Expectations : 

Expectations People see what they expect to see And what they expect to see is based on familiarity, previous experience or preconditioning by other environmental factors Disney (Magical Entertainment) Lagey Raho Munnabhai WOM about a film

Motives : 

Motives Perceive things that they need/want Stronger the need, more receptive to stimuli When did you notice B-School Ads? Film Ads in the weekend newspapers

To summarise… : 

To summarise… Selective Exposure: Seek / Avoid Messages Selective Attention: Level of Attention / Awareness Perceptual Defense: Screen out threatening stimuli Cigarette Warnings! Perceptual Blocking: Tuning out of stimuli

Perceptual Organisation : 

Perceptual Organisation Thousands of stimulus How do consumers manage? They subconsciously organise them into groups Some principles of perceptual organising are: Figure & Ground (9/11) – Single-minded Grouping (Bank A/c Number) Closure (Teaser campaigns/Balaji Serials)

Perceptual Interpretation : 

Perceptual Interpretation Interpretation of stimuli is uniquely individual Individuals are subject to multiple influences that distort their perception Physical Appearance: Qualities associated with a person tends to get attributed to the product he promotes Stereotypes: Tend to have pictures in their minds of various kinds of stimuli (UCB) First Impressions: First time they experience a brand has a lasting impact (Interview!!!) Jumping to Conclusions: Before hearing full message (Conditions Apply) Halo Effect: Evaluation of multiple attributes based on a single attribute (Looking in the Eye)

Perception Process : 

Perception Process Raw Sensory Input Environment Clutter Input IMPACT Previous Experience Perception Additions/subtractions which the consumer subconsciously does to raw sensory input

Drivers of Consumer Imagery : 

Drivers of Consumer Imagery Perceived Product Perceived Price Perceived Quality Perceived Risk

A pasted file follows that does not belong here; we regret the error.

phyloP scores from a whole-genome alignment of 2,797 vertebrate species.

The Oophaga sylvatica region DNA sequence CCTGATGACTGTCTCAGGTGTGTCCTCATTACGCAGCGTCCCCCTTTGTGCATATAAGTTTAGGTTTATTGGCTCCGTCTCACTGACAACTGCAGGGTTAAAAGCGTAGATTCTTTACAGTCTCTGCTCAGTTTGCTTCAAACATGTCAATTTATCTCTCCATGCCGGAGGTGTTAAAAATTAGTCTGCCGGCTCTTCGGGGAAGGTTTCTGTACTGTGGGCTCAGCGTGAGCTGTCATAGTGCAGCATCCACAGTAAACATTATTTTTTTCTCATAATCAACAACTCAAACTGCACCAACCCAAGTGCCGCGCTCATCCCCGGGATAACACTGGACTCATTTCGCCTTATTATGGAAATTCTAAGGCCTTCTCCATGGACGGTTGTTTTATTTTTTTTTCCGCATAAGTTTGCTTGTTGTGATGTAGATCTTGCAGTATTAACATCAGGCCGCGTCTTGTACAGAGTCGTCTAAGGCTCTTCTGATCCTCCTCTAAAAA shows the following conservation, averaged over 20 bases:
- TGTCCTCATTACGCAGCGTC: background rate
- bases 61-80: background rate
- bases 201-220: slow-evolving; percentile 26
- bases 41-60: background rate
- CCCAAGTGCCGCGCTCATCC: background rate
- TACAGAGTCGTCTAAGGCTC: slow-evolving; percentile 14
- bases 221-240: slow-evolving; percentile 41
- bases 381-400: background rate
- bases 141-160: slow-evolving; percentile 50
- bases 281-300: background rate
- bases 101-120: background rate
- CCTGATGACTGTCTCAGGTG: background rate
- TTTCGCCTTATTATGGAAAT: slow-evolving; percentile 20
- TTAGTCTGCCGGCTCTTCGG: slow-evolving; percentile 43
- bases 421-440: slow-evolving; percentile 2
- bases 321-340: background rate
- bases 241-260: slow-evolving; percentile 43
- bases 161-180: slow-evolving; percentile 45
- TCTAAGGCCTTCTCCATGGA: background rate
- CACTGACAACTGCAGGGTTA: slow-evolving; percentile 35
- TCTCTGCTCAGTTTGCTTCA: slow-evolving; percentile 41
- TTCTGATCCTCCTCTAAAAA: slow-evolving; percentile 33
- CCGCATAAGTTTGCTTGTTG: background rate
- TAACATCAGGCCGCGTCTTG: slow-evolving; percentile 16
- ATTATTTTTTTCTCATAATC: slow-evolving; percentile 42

Positioning : 

Positioning Imagery of the product in the mind of the consumer Positioning must be ICU 7-Up ‘The Un-Cola’ Avis ‘We are No. 2, we try harder’ Umbrella Positioning (Disney) Positioning against Competition (Nothing Official) Positioning on a Specific benefit (FedEx) Unowned Positioning (Anchor TP) Filling Gaps (Unilever Laundry Portfolio)

Perceived Price : 

Perceived Price How consumer perceives the price which impacts his purchase intention & satisfaction Reference Prices: Price used as a benchmark (Internal or External) Tensile Price Claims: Range of prices / discounts 10-25% / Upto 25% Objective Price Claims: Single discount level 20% Off Upto 25% the most effective

Perceived Quality : 

Perceived Quality Judge quality on many different cues Intrinsic Cues Physical characteristics of the product Size, colour, flavour & aroma Extrinsic Cues Elements other than the product Packaging, pricing, advertising, peer pressure, brand name Country-of-origin

Perceived Risk : 

Perceived Risk Uncertainty consumers face when they cannot foresee consequences of their purchase decisions Major risks are functional, physical, financial, social, physiological & time Risks vary across categories & outlets Risks are managed by brand loyalty, brand image, store image, most expensive & marketer reassurances

Assignment : 

Assignment Indica is Indica. Indian & Tata You are considering buying the car At this stage, list down your: Perceived Product (Positioning) Perceived Price Perceived Quality (Intrinsic & Extrinsic) Perceived Risk(s) Which ‘Perceived Risk’ will be the greatest in your mind? Why?